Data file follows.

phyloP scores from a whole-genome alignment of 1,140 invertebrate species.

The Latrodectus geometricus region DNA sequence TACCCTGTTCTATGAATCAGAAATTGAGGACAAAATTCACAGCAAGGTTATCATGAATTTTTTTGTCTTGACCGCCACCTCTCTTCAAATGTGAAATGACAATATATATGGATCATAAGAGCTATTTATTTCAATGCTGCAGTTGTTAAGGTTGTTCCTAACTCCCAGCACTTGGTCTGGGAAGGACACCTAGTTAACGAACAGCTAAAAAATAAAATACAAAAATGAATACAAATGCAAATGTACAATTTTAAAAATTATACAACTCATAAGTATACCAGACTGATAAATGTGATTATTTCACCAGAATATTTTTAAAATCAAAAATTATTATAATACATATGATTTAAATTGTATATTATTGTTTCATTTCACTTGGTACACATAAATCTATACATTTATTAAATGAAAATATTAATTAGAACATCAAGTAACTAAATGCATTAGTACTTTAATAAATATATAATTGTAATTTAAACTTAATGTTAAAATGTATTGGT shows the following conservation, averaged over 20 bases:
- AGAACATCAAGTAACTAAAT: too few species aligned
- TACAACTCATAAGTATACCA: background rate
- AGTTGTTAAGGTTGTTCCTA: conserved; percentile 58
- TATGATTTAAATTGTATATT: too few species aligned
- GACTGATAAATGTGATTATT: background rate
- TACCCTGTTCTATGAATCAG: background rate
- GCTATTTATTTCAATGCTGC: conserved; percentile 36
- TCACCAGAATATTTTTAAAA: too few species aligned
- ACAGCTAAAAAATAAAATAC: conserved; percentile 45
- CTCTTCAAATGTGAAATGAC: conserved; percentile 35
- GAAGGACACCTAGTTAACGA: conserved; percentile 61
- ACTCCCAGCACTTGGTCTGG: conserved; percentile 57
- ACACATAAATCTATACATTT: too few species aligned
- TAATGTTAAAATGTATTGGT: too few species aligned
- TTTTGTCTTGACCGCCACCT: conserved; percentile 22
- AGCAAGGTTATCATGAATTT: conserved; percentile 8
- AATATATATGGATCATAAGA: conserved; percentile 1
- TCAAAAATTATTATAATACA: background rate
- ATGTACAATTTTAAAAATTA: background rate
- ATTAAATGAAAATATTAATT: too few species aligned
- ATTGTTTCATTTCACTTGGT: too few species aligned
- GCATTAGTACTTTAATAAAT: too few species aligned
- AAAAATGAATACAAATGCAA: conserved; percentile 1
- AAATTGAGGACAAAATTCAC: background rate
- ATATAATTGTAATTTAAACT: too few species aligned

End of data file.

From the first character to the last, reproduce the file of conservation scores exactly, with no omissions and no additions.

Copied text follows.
phyloP scores from a whole-genome alignment of 1,140 invertebrate species.

The Latrodectus geometricus region DNA sequence TACCCTGTTCTATGAATCAGAAATTGAGGACAAAATTCACAGCAAGGTTATCATGAATTTTTTTGTCTTGACCGCCACCTCTCTTCAAATGTGAAATGACAATATATATGGATCATAAGAGCTATTTATTTCAATGCTGCAGTTGTTAAGGTTGTTCCTAACTCCCAGCACTTGGTCTGGGAAGGACACCTAGTTAACGAACAGCTAAAAAATAAAATACAAAAATGAATACAAATGCAAATGTACAATTTTAAAAATTATACAACTCATAAGTATACCAGACTGATAAATGTGATTATTTCACCAGAATATTTTTAAAATCAAAAATTATTATAATACATATGATTTAAATTGTATATTATTGTTTCATTTCACTTGGTACACATAAATCTATACATTTATTAAATGAAAATATTAATTAGAACATCAAGTAACTAAATGCATTAGTACTTTAATAAATATATAATTGTAATTTAAACTTAATGTTAAAATGTATTGGT shows the following conservation, averaged over 20 bases:
- AGAACATCAAGTAACTAAAT: too few species aligned
- TACAACTCATAAGTATACCA: background rate
- AGTTGTTAAGGTTGTTCCTA: conserved; percentile 58
- TATGATTTAAATTGTATATT: too few species aligned
- GACTGATAAATGTGATTATT: background rate
- TACCCTGTTCTATGAATCAG: background rate
- GCTATTTATTTCAATGCTGC: conserved; percentile 36
- TCACCAGAATATTTTTAAAA: too few species aligned
- ACAGCTAAAAAATAAAATAC: conserved; percentile 45
- CTCTTCAAATGTGAAATGAC: conserved; percentile 35
- GAAGGACACCTAGTTAACGA: conserved; percentile 61
- ACTCCCAGCACTTGGTCTGG: conserved; percentile 57
- ACACATAAATCTATACATTT: too few species aligned
- TAATGTTAAAATGTATTGGT: too few species aligned
- TTTTGTCTTGACCGCCACCT: conserved; percentile 22
- AGCAAGGTTATCATGAATTT: conserved; percentile 8
- AATATATATGGATCATAAGA: conserved; percentile 1
- TCAAAAATTATTATAATACA: background rate
- ATGTACAATTTTAAAAATTA: background rate
- ATTAAATGAAAATATTAATT: too few species aligned
- ATTGTTTCATTTCACTTGGT: too few species aligned
- GCATTAGTACTTTAATAAAT: too few species aligned
- AAAAATGAATACAAATGCAA: conserved; percentile 1
- AAATTGAGGACAAAATTCAC: background rate
- ATATAATTGTAATTTAAACT: too few species aligned